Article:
The objective was ambitious: to train all able-bodied Tibetan men in special operations so that they’d be able to operate inside Tibet. With this in mind, until the Eighties, it was compulsory for all Tibetans to undergo six months training in the SFF, beyond which the service was voluntary. Officered purely by the Indian Army, and reporting to the Cabinet Secretary, the SFF was a secret force. “Our mission was liberation of Tibet,” said Samdup Gyaltsen, who was conscripted in 1977, but stayed on beyond the mandatory service period because he believed that he would one day march into Tibet. He retired in 2009, and was the vice-chairman, Ex-servicemen Welfare Association, SFF in 2015.
Ironically, the only operation that SFF carried out against China was planting some listening devices atop a mountain peak for intelligence gathering, sometime in 1965, and engaging the Chinese border forces in hit and run skirmishes on the Nepal-Tibet border in the area called Mustang. Gradually, the US lost interest in even the SFF as its relations with China improved after secretary of state Henry Kissinger’s secret visit to China (facilitated by Pakistan) in 1971. Thereafter China got Nepal to arrest and torture the guerrillas fighting in Mustang region of Nepal. Eventually, in July 1974, the Dalai Lama had to personally request them through an audio recording to lay down arms to avoid further annihilation. This finally closed the option of an armed struggle against China.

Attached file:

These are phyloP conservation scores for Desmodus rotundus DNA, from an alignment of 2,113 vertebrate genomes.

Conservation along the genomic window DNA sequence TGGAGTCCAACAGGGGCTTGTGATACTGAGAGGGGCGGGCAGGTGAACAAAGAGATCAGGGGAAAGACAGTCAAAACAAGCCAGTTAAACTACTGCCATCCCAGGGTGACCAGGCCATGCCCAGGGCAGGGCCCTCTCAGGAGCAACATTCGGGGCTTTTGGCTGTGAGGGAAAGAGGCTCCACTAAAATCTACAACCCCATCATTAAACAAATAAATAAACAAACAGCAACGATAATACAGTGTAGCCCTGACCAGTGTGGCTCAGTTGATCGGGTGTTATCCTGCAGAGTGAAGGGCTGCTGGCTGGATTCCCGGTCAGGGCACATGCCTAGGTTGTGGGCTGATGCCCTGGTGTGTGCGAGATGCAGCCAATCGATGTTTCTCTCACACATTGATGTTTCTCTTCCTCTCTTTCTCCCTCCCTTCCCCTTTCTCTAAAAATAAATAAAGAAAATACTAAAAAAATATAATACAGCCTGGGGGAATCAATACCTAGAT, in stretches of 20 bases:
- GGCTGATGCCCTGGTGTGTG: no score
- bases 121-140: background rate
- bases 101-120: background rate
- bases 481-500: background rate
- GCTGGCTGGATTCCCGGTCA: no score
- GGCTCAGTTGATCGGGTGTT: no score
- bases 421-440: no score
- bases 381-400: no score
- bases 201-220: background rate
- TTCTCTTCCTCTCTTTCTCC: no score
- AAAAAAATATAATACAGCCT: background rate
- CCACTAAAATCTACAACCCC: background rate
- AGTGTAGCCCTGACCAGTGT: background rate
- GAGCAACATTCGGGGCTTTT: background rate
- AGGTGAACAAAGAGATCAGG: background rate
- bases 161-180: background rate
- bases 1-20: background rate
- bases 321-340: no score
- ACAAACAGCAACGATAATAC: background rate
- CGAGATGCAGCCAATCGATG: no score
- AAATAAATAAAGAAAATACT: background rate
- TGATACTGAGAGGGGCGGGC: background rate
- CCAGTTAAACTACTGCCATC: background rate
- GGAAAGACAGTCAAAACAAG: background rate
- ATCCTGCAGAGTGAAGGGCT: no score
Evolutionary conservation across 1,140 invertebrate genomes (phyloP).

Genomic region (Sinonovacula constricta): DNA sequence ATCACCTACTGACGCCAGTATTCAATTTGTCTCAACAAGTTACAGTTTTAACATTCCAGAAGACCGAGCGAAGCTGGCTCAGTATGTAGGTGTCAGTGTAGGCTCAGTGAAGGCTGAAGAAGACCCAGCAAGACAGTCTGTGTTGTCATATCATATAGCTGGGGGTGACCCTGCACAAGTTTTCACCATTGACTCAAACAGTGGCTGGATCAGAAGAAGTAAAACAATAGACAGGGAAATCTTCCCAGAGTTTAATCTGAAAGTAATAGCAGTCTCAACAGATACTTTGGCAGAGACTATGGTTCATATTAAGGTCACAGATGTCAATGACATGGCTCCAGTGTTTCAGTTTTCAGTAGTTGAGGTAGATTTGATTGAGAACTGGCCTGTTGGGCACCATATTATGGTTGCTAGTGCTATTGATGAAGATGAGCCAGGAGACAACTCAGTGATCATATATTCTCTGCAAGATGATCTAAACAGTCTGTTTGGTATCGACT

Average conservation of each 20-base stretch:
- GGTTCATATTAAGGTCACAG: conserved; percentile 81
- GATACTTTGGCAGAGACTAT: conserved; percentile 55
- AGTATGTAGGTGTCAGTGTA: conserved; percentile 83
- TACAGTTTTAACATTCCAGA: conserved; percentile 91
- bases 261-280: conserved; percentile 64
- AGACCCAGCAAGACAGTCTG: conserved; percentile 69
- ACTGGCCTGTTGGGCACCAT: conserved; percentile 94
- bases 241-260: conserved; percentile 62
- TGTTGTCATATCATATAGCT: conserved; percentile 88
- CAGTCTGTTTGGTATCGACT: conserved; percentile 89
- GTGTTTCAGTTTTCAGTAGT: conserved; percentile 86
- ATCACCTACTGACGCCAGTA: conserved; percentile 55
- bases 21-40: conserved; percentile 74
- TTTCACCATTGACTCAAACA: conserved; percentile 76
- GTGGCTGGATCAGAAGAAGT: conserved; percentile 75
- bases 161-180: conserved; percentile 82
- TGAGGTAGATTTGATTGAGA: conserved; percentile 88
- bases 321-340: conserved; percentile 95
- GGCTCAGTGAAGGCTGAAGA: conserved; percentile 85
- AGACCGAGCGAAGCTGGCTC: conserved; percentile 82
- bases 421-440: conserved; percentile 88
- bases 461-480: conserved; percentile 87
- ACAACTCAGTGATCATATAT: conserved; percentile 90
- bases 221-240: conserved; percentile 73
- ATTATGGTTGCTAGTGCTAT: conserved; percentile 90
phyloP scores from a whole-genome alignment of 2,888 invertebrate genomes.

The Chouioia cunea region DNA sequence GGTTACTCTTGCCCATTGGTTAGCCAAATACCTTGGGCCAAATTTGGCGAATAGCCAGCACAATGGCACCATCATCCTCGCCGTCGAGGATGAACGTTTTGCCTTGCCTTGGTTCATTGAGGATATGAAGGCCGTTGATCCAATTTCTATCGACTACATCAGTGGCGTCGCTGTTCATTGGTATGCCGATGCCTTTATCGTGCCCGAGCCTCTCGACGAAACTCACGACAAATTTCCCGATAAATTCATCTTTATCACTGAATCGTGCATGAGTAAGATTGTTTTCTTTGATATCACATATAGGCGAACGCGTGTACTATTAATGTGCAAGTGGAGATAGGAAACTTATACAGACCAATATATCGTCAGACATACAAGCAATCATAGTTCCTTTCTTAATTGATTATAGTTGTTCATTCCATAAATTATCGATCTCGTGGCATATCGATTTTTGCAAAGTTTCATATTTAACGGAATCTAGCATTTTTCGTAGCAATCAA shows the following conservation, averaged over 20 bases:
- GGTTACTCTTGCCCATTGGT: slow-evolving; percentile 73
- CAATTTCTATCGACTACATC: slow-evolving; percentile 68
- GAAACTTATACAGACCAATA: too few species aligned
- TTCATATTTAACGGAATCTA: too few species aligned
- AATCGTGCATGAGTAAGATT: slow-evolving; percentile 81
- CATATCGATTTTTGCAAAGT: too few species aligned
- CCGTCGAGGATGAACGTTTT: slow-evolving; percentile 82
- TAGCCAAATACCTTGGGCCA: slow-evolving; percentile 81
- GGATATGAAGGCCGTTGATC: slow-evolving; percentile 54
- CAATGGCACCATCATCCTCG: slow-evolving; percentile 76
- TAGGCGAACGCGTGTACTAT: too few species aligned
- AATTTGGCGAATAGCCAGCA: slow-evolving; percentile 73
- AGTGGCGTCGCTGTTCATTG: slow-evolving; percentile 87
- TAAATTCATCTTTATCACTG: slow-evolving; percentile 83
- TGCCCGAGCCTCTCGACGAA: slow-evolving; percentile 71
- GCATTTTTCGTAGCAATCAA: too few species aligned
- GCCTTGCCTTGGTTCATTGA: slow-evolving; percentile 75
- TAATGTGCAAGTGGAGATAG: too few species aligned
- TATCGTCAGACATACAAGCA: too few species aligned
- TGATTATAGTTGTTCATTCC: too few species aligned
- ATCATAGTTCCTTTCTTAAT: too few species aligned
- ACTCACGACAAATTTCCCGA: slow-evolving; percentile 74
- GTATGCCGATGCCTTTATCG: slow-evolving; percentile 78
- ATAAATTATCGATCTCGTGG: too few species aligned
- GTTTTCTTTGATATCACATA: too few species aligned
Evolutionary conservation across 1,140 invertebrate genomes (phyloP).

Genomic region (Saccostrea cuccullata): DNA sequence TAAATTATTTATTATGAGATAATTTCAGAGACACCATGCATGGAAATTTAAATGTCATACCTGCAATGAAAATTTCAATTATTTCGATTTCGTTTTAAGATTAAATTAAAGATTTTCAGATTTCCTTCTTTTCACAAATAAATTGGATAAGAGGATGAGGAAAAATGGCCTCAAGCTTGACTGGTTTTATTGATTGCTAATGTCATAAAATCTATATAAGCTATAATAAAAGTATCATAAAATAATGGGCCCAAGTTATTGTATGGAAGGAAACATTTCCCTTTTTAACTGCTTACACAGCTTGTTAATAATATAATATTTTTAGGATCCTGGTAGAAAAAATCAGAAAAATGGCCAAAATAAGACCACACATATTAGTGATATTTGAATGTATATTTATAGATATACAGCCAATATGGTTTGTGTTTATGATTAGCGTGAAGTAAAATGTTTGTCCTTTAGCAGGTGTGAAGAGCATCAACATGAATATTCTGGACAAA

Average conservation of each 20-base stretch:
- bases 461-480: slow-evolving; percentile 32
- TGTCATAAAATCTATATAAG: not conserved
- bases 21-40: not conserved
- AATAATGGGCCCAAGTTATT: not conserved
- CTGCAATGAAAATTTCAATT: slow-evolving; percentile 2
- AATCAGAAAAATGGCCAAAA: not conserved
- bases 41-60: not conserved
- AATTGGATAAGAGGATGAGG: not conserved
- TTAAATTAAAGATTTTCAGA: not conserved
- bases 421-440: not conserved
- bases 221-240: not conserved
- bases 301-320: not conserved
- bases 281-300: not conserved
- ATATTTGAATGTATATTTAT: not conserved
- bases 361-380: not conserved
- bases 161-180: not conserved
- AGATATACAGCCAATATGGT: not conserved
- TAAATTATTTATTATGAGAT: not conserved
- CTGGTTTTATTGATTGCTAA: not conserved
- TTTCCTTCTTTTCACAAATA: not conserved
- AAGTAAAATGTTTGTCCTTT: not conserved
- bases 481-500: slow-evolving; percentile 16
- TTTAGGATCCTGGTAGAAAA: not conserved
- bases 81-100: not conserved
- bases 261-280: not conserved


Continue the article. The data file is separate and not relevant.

Thereafter India lost both the nerve and direction as far as employing SFF was concerned. It increasingly became just another regiment of the Indian Army, though remaining unaccounted for. Consequently, the only enemy it has seen action against has been Pakistan, starting with the 1971 war, in which it lost 46 of its soldiers. Since then, it has operated alongside the Indian Army in Operation Bluestar, Operation Meghdoot (Siachen glacier, 1984), Operation Vijay (Kargil, 1999) and most recently in the capture of Kailash range in east Ladakh, south of Pangong Tso in August 2020. Incidentally, to deescalate the tensions with China on the Line of Actual Control (LAC), the government of India directed the Indian Army to vacate the position in February 2021. In any case, by 2009, the pretence of a secret force was dropped when the government approved same pay and allowances, including pensions for the SFF at par with what the Indian Army soldier gets.
However, going back to the narrative, once India had bold ambitions. In 1967, Indian diplomat T.N. Kaul facilitated a meeting between Thondup and the Russians, who offered to train Tibetan guerrillas in Tashkent. Even though the meeting was proposed and organised by the former ambassador to Moscow, Thondup was wary of the offer. He consulted his friend and the founding chief of the newly raised Research and Analysis Wing (RAW), R.N. Kao, who told Thondup to stay out of Russia’s hair.
This fruitless history of violence, half-hearted support by the West, uncertainty about the Tibetan claim of independence and the growing influence of China eventually shaped the Dalai Lama’s thinking on the possible future of Tibet. And he gradually started to build on the moral superiority of peaceful resistance. On 4 March 1988, the Dalai Lama was invited to address the European Parliament in Strasbourg. There he enunciated the Tibetan demands for the first time in public, offering China, what came to be known as, the Strasbourg Proposal. The Strasbourg Proposal underlined his moderate, middle way approach towards the resolution. Giving up the earlier demand for complete independence, he now proposed ‘genuine’ autonomy for Tibet under the Chinese constitution. The key point of the proposal was that the Tibet autonomous government would function alongside the PRC. While the functions of defence and foreign relations would be with the Chinese government, all the other powers would be vested in the elected government of Tibet. This has been referred to as the Middle Path; and has remained the official Tibetan position.